Mutinous soldiers in Ivory Coast
The army said that it had launched an operation to re-establish order ISSOUF SANOGO/AFP/Getty Images

Banks, businesses and government offices remained closed today (15 May) in Ivory Coast's largest towns amid ongoing trouble with mutinous troops engaged in a pay dispute with the government.

Mutinies in the Ivorian army, which brought Ivory Coast to a standstill in January, subsided after the government agreed to pay CFA12m (£15,726, $20,316.) each to 8,400 army officers, effectively giving in to soldiers' demands over back pay and bonuses.

Soldiers received their first instalment at the end of the month, but are pushing for the balance of $11,600 which the state has been unable to pay following a collapse in the price of cocoa, the nation's main export.

On Friday (12 May), soldiers demanding the reinstatement of the deal with the government, took over major urban areas of the Ivory Coast and sporadic gunfire was heard in the commercial capital, Abidjan, and other towns across the country.

The army on Sunday said that it had launched an operation "to re-establish order" amid the four-day mutiny, but Reuters news agency on Monday reported that soldiers were using road blocks to prevent access to the country's second-largest city, Bouaké.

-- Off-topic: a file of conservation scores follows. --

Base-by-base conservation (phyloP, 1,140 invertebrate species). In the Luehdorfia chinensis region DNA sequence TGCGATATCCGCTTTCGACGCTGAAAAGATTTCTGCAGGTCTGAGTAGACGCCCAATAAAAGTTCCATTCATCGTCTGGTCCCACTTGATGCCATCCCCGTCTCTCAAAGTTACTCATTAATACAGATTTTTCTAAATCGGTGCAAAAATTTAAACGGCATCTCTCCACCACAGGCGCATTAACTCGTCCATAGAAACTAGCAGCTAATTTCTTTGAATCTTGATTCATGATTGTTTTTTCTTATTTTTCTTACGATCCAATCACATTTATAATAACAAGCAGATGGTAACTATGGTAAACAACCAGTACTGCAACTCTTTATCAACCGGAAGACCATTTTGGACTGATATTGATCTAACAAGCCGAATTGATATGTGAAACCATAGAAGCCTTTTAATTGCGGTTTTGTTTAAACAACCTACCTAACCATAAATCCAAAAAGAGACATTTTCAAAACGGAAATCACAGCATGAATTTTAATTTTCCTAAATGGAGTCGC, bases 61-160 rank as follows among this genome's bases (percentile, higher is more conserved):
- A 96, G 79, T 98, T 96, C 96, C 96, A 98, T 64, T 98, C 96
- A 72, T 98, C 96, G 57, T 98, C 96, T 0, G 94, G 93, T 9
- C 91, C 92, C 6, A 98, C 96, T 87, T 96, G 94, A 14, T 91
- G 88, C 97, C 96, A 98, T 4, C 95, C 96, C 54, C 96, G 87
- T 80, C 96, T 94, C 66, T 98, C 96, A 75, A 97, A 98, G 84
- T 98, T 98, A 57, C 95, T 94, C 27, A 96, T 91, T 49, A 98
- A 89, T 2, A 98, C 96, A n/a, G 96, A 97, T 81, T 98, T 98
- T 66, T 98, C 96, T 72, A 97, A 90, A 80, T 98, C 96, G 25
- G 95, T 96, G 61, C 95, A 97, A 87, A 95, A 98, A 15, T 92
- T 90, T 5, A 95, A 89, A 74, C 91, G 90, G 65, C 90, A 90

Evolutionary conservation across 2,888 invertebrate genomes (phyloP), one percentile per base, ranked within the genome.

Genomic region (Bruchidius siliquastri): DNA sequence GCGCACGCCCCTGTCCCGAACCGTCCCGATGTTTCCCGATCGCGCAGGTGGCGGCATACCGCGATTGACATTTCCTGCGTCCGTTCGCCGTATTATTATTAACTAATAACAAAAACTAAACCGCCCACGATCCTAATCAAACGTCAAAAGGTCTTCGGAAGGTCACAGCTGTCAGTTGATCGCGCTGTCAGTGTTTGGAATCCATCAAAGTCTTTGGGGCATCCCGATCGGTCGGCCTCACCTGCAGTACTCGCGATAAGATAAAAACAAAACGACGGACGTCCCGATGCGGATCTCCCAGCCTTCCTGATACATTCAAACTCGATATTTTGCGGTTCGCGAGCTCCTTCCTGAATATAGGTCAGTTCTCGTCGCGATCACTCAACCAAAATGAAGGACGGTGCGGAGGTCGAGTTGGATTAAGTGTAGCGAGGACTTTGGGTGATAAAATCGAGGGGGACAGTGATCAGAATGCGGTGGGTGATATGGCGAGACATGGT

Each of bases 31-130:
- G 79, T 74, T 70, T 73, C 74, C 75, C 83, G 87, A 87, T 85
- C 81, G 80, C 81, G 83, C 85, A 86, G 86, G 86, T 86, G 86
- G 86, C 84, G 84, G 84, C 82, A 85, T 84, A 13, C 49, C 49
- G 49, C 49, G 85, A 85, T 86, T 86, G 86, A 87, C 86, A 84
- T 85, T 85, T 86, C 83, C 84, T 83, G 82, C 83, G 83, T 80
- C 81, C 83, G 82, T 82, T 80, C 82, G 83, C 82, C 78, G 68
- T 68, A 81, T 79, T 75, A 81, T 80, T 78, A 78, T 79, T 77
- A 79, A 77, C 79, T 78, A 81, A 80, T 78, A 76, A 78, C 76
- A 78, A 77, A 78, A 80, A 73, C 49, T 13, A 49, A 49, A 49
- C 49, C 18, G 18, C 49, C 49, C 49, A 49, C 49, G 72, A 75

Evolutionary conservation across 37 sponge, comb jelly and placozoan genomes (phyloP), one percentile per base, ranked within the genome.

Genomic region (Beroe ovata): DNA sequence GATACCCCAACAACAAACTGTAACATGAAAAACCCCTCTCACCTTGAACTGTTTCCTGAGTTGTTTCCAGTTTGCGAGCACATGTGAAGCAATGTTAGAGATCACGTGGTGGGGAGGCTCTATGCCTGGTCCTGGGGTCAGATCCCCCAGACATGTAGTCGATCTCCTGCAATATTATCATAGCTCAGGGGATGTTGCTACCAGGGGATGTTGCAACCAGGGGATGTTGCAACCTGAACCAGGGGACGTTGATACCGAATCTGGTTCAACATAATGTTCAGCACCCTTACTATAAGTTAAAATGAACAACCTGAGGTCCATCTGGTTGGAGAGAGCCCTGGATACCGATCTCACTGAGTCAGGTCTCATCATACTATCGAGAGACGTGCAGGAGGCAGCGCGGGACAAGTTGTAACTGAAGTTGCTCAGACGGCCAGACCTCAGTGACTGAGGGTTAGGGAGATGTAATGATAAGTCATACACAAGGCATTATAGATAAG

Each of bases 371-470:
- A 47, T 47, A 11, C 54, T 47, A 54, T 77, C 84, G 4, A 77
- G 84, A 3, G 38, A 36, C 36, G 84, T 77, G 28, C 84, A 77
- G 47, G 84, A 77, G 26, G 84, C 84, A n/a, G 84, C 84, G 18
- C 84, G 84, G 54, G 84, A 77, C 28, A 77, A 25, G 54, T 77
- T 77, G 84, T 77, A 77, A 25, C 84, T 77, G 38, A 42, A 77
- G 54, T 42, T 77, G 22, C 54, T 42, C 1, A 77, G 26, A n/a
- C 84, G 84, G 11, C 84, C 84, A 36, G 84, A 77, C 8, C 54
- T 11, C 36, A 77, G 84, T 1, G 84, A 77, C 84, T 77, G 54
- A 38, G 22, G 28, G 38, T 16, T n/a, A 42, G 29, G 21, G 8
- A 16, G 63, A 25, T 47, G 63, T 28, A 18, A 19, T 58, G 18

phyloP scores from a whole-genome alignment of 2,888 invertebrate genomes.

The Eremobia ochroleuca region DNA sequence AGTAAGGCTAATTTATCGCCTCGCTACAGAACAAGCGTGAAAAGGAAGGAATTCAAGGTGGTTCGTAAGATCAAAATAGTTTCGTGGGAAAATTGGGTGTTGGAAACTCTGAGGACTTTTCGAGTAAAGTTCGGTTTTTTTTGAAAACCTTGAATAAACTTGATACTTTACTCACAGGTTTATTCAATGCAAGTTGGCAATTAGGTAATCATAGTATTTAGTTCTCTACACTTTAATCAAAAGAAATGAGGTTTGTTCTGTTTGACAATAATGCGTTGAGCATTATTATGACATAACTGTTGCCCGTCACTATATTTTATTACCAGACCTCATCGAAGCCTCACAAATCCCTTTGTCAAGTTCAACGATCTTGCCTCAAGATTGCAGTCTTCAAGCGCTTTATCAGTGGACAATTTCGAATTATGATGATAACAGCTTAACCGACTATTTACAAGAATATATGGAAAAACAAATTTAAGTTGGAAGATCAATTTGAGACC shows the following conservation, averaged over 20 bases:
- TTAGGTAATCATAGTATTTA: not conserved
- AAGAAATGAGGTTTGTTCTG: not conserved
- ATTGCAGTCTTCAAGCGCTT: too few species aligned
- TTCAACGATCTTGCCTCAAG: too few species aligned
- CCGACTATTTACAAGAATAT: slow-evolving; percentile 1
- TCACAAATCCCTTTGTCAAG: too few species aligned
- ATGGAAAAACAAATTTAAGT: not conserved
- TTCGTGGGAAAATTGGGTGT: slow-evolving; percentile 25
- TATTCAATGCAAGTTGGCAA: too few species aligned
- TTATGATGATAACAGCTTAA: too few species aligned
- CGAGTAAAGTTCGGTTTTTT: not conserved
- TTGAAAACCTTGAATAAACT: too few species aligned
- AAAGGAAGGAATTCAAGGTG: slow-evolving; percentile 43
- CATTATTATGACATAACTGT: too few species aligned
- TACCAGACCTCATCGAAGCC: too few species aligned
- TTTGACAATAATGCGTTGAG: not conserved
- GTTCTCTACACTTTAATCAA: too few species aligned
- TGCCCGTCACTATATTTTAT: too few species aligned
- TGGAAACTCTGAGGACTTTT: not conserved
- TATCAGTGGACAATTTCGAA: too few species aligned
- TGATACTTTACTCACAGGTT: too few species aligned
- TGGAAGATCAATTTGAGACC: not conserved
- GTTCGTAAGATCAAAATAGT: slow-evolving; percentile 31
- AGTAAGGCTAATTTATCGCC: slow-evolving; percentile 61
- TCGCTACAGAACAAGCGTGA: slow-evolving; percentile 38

On Monday, Ivory Coast's banking association ordered all banks to stay closed "for security reasons", according to one bank official quoted by Reuters news agency.

One of the country's largest banks, Societe Generale, confirmed that its branches were shut. "Because of the current security situation the bank (SGBCI) branches will remain closed today. SGBCI apologises for the inconvenience caused and asks the clients to use the ATMs to withdraw money," Societe Generale said in a Tweet.

"All businesses are closed here in (the western town of) Daloa. The banks are closed and so are the cocoa buying businesses," a local businessman said. "The soldiers are in the streets on foot and on motorbikes. They're shooting in the air."

A spokesperson for the 8,400 former rebels, now embedded in the army, made a surprise announcement on Thursday (11 May) saying they were dropping their demands for the remaining balance.

However, this decision was rejected by a large number of soldiers – who said they had not been consulted – resulting in the latest mutiny.

There are concerns the protests could lead to a military standoff, after the Defence minister said it was not prepared to negotiate with the soldiers.